On July 23 of last year, the NCAA levied unprecedented sanctions against Penn State following the horror show that was the Jerry Sandusky case. Now, just over one year later, the NCAA has decided that the sanctions should be scaled back. The Penn State football program will have 75 scholarships in 2014 as opposed to the 65 they were supposed to have as a part of the sanctions. They will also have 80 scholarships in 2015 and the full allotment of 85 in 2016.
NCAA president Mark Emmert announced that Penn State was doing much better now, and that this is a recognition of the progress the university has made.
I sure hope they have made some serious progress. I sure hope that what was happening there is no longer happening. I sure hope that nothing even close to that is happening anywhere else in the world.
Last year, we all saw the complete breakdown of the hierarchy that is supposed to step in and end wrongdoings by school officials. Instead, football was placed above the law, above morals and above common sense, when respected men in the world of football and academia both decided not to go to the authorities regarding one of their employee’s heinous acts.
There is no way they could not have made progress, because where Penn State was a few years ago was the bottom of the barrel.
But this is not about discussing what Penn State did wrong, that has been discussed plenty. This is about the NCAA’s step back, and why they made the wrong move. Yes, the NCAA’s punishment was unprecedented and incredibly harsh. So was the crime.
There is no way that Penn State was not going to improve, but to reward them now says that even the worst of crimes can be overcome in 14 months. 14 months is not long enough. Three years was long enough.
The $60 million fine, the vacated wins, the postseason ban and the reduced scholarships were a message that allowing football to be placed above the law would not be tolerated again. It takes a resolute person to hand down a strict punishment, and abide by it for the duration of the punishment in order to send a clear message. Emmert is not standing resolute, but he is sending a clear message of “if you mess up, you’re in trouble, but not for too long.”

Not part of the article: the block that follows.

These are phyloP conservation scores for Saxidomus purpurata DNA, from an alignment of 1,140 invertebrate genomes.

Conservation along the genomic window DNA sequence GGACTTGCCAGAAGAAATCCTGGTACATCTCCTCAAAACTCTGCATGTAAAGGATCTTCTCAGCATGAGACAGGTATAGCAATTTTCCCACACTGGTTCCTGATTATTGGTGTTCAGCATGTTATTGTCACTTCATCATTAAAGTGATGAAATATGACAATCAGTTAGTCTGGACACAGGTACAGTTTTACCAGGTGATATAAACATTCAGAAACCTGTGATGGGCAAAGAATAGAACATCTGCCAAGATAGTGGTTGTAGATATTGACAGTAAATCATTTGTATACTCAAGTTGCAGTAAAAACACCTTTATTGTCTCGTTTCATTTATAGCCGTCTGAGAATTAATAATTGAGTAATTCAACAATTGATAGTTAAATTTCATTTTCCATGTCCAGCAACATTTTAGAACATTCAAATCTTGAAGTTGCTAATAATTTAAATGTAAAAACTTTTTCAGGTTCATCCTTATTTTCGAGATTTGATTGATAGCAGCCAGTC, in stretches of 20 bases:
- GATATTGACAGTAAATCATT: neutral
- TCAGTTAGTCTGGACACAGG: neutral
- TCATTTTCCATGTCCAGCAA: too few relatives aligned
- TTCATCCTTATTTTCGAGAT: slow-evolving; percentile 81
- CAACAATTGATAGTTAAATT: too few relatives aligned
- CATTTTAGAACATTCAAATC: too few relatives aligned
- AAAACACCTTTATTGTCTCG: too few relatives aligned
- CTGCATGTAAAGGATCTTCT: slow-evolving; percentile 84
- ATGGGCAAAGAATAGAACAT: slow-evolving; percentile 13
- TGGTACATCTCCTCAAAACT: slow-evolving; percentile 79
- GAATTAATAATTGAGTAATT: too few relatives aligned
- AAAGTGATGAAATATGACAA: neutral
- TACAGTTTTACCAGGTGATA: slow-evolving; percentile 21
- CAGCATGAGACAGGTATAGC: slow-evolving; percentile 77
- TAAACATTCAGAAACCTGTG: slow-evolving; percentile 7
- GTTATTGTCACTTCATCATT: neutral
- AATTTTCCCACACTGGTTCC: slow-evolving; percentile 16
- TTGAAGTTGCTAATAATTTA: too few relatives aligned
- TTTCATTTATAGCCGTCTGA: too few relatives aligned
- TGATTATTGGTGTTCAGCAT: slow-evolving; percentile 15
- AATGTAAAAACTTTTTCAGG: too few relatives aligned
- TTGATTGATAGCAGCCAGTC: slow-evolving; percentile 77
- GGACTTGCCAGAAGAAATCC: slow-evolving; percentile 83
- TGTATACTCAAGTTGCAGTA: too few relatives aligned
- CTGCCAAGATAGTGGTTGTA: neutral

I have tried to live my life by the motto of forgive and forget. Moving on is important, and letting bad feelings over past wrongdoings fester can cause a lot of harm down the road.
But the point of sanctions that last for years is to ensure that no one should forget. None of us, and especially no university officials anywhere should ever forget what happens to schools who put football on a pedestal.
The idea behind unprecedented sanctions is to send a message that will continue to resonate for long after the verdict is handed down. The NCAA needed to stand resolute on this matter, and they dropped the ball.
The NCAA caught a lot of flack over the summer for what many perceived as letting Johnny Manziel off the hook. This was their chance to show that they have teeth, that they can make people face the music. Instead they bowed to the pressure to alleviate the penalties. While a lot is tolerated in the name of football at universities across the nation, this was supposed to be the line.
The NCAA is not done with this either. While they maintained that Penn State would not be bowl eligible this season, they stated that more reductions would be considered around this time next year. This is a perfect example of how not to stand strong on an issue.
Forgiveness is important, but it is not the NCAA’s place to forgive Penn State. Their place is to say, loud and clear, that football is not the king. Rules are rules, and what Penn State did is an insult to rules. It is an insult to leadership. They deserve what was given to them, and rewarding them for doing what was required of them makes no sense.